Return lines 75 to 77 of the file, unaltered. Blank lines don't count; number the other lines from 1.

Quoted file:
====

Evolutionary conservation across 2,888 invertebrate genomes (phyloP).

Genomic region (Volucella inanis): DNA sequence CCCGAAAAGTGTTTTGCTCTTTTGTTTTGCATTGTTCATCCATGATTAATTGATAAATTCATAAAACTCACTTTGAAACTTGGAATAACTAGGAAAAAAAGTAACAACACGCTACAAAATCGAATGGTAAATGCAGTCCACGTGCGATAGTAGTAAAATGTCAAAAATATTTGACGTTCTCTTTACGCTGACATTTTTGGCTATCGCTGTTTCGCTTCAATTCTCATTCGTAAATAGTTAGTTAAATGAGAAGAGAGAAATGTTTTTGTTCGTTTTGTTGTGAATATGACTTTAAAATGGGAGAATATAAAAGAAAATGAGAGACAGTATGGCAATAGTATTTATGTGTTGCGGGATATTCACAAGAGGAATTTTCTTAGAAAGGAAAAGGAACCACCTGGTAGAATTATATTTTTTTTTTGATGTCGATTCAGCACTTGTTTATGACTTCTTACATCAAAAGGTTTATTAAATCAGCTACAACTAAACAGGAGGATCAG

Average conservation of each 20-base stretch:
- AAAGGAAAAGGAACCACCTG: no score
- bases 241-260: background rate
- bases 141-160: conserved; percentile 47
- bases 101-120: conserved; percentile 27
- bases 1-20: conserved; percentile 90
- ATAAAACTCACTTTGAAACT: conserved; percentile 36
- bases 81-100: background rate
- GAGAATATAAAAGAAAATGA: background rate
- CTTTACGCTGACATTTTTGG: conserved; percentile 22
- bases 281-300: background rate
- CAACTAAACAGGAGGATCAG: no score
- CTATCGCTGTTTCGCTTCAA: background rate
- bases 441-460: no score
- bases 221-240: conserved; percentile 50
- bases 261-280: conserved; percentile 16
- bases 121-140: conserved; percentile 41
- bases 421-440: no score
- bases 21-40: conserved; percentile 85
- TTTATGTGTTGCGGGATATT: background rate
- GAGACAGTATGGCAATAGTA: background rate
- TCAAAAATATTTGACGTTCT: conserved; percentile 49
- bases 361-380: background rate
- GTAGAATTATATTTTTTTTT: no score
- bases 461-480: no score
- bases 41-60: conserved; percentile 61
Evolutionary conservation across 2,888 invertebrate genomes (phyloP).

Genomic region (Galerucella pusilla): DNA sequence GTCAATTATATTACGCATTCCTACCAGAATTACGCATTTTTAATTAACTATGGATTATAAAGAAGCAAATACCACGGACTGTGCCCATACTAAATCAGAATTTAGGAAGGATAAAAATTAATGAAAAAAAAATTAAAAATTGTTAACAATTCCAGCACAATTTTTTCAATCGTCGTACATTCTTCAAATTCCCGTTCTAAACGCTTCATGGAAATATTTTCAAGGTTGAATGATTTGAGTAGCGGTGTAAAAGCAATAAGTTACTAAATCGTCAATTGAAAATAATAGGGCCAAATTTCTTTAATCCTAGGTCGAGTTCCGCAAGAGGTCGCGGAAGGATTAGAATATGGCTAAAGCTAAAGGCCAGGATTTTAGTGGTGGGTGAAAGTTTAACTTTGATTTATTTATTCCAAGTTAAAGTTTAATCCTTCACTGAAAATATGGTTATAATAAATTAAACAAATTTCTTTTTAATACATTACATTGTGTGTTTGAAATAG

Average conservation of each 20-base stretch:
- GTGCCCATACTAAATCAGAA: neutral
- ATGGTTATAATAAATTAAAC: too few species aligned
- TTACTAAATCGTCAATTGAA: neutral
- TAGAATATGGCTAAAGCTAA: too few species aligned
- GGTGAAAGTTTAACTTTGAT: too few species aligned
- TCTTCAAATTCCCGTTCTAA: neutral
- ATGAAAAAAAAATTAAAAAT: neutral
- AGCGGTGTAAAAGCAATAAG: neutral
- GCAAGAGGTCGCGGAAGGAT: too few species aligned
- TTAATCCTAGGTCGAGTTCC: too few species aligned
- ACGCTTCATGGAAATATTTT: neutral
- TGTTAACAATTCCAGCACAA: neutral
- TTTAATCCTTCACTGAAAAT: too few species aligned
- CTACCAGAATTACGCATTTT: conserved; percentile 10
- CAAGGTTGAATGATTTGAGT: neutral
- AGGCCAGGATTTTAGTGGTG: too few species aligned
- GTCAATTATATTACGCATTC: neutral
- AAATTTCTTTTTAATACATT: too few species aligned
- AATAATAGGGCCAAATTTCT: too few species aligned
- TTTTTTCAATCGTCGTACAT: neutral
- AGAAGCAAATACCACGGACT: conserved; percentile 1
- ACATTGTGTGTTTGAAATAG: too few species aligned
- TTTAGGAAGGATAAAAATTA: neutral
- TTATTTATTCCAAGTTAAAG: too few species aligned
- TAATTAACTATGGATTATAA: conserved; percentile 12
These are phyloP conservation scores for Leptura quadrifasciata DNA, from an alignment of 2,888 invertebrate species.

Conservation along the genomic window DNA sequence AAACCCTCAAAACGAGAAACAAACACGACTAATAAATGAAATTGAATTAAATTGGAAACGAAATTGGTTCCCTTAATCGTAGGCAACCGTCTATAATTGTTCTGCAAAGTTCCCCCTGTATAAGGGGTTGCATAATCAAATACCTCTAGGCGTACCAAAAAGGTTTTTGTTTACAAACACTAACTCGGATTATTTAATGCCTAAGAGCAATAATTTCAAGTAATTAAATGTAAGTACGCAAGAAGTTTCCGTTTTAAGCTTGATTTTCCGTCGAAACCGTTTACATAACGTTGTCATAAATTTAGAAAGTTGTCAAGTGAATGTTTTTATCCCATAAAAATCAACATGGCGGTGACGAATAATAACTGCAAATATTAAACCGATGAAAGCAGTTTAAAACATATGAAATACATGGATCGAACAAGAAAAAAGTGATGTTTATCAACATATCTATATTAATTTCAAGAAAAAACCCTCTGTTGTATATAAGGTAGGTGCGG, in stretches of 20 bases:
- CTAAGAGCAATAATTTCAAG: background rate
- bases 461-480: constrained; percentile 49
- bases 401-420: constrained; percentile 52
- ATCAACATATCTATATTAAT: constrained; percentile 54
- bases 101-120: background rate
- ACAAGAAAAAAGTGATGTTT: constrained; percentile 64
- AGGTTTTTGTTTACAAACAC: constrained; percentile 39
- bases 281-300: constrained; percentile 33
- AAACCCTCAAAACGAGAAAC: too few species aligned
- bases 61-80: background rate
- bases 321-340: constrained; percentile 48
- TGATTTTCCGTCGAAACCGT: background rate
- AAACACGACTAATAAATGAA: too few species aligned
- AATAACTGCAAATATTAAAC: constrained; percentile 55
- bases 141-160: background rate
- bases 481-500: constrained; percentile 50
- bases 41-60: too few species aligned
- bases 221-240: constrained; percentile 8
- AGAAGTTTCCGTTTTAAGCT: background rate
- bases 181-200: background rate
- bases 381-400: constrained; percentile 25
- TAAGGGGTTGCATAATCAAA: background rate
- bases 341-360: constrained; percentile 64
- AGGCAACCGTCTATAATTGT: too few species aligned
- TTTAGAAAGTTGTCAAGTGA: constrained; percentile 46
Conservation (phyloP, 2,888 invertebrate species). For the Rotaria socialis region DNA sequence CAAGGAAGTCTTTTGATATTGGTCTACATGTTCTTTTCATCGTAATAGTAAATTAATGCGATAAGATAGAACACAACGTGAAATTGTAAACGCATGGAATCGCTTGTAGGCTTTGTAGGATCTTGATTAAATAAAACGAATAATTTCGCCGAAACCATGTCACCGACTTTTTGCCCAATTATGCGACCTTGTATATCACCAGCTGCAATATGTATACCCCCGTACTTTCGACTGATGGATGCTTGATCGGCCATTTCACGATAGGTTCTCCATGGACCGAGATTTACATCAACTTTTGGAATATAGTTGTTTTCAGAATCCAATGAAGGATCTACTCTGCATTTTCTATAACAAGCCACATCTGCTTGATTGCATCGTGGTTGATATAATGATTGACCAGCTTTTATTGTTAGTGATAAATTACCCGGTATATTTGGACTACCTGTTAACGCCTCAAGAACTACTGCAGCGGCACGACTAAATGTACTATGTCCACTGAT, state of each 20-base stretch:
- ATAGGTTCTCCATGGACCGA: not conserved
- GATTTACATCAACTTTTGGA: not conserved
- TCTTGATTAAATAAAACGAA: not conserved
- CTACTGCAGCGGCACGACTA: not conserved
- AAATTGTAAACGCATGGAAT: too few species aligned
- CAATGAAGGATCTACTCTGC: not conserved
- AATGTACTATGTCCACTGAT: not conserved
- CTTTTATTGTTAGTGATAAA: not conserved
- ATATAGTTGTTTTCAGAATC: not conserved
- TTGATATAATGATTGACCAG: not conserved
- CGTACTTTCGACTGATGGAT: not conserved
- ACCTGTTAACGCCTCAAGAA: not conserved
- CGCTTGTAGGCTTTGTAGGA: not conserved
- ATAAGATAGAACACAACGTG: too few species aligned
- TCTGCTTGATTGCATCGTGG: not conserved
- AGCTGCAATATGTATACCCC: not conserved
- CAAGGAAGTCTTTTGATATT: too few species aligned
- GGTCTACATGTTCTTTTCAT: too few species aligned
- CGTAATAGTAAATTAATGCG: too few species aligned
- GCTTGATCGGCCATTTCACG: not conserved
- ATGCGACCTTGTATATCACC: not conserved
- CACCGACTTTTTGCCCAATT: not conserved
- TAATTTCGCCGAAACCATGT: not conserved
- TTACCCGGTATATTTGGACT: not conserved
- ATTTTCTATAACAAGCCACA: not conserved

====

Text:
- bases 41-60: too few species aligned
- bases 221-240: constrained; percentile 8
- AGAAGTTTCCGTTTTAAGCT: background rate